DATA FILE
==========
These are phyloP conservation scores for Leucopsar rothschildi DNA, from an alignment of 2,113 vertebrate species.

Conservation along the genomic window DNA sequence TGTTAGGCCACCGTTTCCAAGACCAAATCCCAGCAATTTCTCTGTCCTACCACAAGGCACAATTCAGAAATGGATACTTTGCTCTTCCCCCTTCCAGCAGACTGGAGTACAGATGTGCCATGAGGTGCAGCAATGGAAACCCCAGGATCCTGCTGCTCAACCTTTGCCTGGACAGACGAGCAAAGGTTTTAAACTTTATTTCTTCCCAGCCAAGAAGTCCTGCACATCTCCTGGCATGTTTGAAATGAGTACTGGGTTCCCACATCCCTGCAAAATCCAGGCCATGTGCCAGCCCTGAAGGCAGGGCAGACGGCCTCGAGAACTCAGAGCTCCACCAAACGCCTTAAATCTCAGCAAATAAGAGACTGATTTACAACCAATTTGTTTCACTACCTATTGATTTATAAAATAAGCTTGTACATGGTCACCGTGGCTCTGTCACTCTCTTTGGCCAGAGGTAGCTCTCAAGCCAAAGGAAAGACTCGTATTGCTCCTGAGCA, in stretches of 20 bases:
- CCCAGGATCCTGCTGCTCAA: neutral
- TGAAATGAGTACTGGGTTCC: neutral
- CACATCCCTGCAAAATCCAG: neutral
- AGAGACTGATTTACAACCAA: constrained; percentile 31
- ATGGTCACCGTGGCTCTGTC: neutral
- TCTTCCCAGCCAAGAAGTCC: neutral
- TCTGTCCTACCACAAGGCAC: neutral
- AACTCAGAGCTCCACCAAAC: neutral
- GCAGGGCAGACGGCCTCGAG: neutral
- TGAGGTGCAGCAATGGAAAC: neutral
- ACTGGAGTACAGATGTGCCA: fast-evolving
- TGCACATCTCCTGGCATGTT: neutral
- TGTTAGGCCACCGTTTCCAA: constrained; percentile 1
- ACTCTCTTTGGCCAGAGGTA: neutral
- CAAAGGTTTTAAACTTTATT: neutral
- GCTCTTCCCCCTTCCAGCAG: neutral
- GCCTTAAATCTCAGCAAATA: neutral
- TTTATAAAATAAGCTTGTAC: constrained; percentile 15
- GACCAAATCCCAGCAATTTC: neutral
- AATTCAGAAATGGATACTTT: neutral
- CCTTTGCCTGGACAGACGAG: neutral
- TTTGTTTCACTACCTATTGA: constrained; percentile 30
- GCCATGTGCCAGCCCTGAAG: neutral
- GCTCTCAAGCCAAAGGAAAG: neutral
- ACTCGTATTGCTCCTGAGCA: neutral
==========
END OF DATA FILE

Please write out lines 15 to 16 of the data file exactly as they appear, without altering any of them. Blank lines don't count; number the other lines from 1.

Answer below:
- TGTTAGGCCACCGTTTCCAA: constrained; percentile 1
- ACTCTCTTTGGCCAGAGGTA: neutral